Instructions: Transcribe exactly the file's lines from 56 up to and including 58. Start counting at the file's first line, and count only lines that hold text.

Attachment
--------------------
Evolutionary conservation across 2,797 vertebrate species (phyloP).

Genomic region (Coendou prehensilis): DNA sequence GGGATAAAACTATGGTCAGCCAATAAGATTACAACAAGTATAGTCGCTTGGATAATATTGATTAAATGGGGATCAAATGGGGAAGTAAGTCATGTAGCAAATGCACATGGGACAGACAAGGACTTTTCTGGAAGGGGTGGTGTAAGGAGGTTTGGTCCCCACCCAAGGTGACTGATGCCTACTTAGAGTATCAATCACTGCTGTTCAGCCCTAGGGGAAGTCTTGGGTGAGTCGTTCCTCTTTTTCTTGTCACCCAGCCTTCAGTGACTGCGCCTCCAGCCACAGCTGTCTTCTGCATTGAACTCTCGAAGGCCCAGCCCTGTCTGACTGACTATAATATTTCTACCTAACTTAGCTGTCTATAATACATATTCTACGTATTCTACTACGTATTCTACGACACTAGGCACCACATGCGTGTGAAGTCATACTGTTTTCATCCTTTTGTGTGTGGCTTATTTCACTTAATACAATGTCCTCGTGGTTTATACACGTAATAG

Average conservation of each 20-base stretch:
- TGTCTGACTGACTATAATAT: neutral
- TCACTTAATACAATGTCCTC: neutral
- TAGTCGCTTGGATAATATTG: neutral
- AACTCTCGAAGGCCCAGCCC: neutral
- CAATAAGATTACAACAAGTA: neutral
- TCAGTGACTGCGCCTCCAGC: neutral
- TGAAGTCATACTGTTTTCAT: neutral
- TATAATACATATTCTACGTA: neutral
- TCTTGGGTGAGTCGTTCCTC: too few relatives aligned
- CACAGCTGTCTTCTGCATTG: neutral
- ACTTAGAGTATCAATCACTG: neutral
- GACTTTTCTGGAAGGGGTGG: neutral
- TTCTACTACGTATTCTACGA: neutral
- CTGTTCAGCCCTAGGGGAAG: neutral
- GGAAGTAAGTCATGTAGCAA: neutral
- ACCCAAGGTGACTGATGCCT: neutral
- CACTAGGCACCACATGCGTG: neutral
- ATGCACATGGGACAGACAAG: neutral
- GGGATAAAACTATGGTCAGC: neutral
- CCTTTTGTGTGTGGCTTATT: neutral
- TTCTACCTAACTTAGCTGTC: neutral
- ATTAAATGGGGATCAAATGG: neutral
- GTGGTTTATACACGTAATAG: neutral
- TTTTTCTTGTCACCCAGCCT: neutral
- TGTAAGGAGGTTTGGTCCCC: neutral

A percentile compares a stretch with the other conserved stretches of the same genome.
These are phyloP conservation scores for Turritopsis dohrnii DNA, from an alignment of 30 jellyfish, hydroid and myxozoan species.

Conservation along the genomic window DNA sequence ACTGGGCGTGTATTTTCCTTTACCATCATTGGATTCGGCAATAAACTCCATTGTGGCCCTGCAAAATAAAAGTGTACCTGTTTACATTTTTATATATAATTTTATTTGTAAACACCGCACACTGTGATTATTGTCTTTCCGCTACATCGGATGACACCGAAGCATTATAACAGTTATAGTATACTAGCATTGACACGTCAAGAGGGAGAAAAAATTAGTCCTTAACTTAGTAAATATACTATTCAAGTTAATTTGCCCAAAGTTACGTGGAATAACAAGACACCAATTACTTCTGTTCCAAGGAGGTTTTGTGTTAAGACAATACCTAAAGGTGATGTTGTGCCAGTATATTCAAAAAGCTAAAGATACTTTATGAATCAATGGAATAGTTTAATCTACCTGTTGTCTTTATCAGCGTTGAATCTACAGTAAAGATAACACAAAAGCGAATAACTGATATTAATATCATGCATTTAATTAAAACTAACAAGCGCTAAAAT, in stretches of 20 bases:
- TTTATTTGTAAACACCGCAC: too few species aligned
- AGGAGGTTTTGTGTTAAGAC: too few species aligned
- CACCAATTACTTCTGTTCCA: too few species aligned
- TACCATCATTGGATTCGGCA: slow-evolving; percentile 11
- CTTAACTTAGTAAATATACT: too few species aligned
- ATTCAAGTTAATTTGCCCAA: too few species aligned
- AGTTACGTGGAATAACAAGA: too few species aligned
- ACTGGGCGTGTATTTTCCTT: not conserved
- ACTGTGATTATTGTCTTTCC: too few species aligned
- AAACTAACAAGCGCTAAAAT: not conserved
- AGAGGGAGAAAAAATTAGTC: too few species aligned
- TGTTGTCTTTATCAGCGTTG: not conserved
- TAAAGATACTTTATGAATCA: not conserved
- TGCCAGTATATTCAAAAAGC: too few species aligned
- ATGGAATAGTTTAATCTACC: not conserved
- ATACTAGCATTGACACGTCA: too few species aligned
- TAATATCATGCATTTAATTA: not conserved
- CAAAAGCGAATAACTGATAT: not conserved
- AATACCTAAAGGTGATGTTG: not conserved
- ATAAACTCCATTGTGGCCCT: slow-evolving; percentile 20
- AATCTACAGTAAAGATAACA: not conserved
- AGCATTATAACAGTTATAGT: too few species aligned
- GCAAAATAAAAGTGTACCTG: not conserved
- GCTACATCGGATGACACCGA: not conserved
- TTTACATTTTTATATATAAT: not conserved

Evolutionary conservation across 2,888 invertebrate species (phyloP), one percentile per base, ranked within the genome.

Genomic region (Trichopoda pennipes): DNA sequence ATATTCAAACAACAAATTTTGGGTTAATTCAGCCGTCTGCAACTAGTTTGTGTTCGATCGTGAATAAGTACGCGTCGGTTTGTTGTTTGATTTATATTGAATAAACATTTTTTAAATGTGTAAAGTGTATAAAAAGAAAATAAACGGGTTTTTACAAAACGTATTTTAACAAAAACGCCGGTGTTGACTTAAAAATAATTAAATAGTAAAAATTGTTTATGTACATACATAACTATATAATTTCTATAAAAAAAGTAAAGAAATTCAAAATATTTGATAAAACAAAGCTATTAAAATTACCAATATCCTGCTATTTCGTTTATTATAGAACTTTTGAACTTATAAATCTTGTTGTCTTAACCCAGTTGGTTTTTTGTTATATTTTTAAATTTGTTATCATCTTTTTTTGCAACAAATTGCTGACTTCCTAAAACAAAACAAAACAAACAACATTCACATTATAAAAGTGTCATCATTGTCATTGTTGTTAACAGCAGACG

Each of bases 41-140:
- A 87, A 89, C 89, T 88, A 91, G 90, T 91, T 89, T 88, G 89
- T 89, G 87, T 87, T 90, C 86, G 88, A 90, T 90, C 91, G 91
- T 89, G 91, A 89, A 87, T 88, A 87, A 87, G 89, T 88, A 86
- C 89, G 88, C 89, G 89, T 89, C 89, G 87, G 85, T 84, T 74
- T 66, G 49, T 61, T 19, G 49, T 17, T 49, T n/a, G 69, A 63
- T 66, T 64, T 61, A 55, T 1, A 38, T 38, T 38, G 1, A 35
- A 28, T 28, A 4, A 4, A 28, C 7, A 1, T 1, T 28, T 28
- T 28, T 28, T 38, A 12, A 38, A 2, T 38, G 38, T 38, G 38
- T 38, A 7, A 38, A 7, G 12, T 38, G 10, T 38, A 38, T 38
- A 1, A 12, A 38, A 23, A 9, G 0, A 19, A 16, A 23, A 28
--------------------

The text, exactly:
- TTTACATTTTTATATATAAT: not conserved

Evolutionary conservation across 2,888 invertebrate species (phyloP), one percentile per base, ranked within the genome.

Genomic region (Trichopoda pennipes): DNA sequence ATATTCAAACAACAAATTTTGGGTTAATTCAGCCGTCTGCAACTAGTTTGTGTTCGATCGTGAATAAGTACGCGTCGGTTTGTTGTTTGATTTATATTGAATAAACATTTTTTAAATGTGTAAAGTGTATAAAAAGAAAATAAACGGGTTTTTACAAAACGTATTTTAACAAAAACGCCGGTGTTGACTTAAAAATAATTAAATAGTAAAAATTGTTTATGTACATACATAACTATATAATTTCTATAAAAAAAGTAAAGAAATTCAAAATATTTGATAAAACAAAGCTATTAAAATTACCAATATCCTGCTATTTCGTTTATTATAGAACTTTTGAACTTATAAATCTTGTTGTCTTAACCCAGTTGGTTTTTTGTTATATTTTTAAATTTGTTATCATCTTTTTTTGCAACAAATTGCTGACTTCCTAAAACAAAACAAAACAAACAACATTCACATTATAAAAGTGTCATCATTGTCATTGTTGTTAACAGCAGACG